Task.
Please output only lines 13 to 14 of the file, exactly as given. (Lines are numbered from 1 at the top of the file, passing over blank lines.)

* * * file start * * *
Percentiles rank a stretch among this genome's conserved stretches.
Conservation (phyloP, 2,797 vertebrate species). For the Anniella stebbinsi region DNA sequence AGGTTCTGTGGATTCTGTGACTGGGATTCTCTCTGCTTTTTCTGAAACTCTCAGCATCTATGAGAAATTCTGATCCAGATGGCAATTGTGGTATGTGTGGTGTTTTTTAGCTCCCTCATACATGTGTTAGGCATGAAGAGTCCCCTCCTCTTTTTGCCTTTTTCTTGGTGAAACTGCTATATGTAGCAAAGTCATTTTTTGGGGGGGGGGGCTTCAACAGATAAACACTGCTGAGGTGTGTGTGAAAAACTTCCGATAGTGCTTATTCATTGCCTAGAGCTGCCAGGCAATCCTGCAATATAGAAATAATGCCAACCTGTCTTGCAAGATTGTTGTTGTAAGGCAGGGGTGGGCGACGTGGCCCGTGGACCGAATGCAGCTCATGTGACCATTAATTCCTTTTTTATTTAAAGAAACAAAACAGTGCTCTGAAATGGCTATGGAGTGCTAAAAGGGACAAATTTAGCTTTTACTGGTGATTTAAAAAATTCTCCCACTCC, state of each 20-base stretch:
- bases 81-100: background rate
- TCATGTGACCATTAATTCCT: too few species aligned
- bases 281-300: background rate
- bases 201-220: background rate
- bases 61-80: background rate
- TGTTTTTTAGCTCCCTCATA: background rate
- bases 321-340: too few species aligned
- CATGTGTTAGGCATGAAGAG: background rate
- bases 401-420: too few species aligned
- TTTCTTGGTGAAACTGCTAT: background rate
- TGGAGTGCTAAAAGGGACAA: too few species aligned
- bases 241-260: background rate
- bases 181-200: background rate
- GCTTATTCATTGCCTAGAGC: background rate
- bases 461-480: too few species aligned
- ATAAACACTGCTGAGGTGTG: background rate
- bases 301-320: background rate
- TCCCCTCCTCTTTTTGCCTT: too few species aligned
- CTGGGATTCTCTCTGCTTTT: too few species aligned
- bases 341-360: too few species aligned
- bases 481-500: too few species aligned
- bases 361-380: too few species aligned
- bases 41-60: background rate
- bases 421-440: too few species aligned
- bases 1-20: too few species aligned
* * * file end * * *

- TGGAGTGCTAAAAGGGACAA: too few species aligned
- bases 241-260: background rate